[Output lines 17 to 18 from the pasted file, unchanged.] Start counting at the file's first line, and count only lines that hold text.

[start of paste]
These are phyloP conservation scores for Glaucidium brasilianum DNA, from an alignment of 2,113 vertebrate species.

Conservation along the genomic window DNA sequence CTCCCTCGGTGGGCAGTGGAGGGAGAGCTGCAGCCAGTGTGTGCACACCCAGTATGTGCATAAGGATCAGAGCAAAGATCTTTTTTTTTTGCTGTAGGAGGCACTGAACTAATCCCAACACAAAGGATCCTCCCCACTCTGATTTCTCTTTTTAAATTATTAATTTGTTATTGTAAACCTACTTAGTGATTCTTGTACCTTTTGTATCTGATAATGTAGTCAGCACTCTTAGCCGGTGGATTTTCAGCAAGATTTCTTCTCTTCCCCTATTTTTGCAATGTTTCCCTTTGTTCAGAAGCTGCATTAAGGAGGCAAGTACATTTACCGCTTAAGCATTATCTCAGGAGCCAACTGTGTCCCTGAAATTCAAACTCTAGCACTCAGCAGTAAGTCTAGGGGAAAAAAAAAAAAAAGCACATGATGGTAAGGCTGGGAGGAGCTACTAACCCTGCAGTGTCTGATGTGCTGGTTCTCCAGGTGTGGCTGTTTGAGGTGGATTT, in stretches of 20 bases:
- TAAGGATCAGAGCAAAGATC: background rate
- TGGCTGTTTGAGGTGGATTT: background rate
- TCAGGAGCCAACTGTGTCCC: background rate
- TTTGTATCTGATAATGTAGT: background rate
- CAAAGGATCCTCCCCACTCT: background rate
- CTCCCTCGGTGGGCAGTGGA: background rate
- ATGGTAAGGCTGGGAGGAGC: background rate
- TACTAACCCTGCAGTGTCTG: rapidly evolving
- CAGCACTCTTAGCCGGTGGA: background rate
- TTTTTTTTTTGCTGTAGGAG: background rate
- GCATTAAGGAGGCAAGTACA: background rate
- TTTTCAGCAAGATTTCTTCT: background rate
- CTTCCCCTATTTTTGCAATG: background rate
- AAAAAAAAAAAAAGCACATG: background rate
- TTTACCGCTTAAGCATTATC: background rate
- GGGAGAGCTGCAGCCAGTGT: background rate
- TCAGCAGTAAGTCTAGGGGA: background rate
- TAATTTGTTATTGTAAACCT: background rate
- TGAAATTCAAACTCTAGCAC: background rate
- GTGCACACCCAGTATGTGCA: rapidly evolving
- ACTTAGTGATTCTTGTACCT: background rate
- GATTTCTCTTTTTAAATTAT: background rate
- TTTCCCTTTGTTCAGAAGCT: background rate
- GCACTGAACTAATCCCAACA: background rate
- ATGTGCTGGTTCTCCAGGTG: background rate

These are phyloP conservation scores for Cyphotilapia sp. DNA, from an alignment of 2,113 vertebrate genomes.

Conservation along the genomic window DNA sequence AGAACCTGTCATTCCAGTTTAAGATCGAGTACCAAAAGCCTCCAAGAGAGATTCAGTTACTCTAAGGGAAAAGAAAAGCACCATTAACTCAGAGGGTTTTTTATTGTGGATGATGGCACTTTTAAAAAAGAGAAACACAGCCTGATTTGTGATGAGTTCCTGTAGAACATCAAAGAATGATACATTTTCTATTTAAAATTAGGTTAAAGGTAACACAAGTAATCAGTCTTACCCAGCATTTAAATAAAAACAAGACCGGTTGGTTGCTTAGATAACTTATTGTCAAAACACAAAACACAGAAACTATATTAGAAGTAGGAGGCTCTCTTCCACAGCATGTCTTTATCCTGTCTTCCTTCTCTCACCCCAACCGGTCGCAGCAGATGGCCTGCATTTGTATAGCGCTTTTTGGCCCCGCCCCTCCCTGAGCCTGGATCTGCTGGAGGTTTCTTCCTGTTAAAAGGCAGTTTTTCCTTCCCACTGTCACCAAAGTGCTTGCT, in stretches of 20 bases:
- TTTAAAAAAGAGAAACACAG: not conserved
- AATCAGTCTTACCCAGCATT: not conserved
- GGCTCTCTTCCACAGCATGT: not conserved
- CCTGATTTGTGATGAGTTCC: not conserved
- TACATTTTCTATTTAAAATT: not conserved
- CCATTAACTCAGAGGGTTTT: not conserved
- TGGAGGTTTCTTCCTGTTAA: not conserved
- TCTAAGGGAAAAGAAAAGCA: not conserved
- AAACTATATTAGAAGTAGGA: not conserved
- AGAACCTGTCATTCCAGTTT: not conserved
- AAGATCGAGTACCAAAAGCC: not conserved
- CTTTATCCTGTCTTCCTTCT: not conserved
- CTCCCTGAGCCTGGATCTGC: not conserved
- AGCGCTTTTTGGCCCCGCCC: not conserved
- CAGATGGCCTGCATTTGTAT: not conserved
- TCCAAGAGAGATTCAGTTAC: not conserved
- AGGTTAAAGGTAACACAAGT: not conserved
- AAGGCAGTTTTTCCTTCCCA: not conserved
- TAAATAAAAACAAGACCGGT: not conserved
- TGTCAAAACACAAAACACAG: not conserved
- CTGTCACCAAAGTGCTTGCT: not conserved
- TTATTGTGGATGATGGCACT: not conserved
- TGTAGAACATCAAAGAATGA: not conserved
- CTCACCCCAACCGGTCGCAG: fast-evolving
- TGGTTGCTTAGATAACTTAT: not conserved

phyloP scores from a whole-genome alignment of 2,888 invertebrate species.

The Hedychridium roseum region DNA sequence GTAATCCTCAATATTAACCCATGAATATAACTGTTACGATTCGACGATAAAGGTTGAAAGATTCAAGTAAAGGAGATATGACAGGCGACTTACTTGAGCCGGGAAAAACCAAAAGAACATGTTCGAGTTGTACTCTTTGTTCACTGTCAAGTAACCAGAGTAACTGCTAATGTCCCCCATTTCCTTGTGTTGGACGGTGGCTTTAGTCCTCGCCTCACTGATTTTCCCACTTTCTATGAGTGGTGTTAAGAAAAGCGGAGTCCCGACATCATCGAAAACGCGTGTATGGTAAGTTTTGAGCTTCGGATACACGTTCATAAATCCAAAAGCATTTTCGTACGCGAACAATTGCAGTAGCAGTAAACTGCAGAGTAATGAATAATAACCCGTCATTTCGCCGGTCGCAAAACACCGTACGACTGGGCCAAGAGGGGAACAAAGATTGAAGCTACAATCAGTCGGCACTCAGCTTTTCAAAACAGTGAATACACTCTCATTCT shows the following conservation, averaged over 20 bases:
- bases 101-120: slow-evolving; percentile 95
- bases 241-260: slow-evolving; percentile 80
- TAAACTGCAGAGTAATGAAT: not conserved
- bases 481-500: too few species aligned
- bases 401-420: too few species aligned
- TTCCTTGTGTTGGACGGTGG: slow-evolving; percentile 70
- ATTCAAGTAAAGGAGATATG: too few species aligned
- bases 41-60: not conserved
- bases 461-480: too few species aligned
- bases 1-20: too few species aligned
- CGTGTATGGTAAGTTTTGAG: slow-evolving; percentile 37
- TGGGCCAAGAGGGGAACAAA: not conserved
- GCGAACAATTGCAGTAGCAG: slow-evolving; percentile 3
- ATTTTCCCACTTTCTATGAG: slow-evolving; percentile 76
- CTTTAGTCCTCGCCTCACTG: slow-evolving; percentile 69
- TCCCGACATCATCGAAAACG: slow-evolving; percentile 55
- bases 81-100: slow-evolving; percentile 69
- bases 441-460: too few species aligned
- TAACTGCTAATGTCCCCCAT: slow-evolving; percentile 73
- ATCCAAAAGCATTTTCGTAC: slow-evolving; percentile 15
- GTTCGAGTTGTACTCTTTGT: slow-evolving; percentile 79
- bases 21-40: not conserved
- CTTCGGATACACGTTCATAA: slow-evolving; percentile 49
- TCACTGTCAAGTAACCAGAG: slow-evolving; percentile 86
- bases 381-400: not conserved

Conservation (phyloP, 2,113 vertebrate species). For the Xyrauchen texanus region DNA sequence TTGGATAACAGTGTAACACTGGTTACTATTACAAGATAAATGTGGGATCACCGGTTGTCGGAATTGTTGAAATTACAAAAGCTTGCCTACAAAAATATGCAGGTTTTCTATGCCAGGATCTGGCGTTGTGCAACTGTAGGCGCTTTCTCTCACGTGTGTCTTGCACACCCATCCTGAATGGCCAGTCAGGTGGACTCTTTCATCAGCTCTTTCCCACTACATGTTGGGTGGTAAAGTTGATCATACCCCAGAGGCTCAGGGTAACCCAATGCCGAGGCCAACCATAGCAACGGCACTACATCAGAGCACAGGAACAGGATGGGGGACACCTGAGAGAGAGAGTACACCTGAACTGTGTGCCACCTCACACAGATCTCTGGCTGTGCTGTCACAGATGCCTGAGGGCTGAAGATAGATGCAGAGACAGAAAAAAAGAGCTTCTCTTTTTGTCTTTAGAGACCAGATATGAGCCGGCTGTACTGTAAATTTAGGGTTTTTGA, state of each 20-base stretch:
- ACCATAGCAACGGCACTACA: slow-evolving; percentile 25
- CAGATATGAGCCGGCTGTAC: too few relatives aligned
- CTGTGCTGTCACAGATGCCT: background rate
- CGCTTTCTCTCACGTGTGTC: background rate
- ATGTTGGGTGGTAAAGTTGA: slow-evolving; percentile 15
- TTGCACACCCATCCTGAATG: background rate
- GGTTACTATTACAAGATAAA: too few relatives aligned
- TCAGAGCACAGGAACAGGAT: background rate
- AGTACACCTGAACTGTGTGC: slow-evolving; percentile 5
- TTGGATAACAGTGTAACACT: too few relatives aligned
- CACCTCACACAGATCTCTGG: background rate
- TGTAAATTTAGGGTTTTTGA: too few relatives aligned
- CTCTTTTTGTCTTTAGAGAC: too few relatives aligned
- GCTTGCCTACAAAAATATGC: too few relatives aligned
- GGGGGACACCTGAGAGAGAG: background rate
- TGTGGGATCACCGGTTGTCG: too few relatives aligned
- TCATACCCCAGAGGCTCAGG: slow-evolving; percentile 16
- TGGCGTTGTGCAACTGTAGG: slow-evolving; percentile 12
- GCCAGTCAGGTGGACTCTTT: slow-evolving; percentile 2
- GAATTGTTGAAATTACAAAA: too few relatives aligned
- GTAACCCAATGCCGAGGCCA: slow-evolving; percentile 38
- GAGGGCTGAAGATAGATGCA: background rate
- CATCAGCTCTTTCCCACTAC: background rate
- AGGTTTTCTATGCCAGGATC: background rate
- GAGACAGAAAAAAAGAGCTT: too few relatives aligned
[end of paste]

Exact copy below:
- TTTACCGCTTAAGCATTATC: background rate
- GGGAGAGCTGCAGCCAGTGT: background rate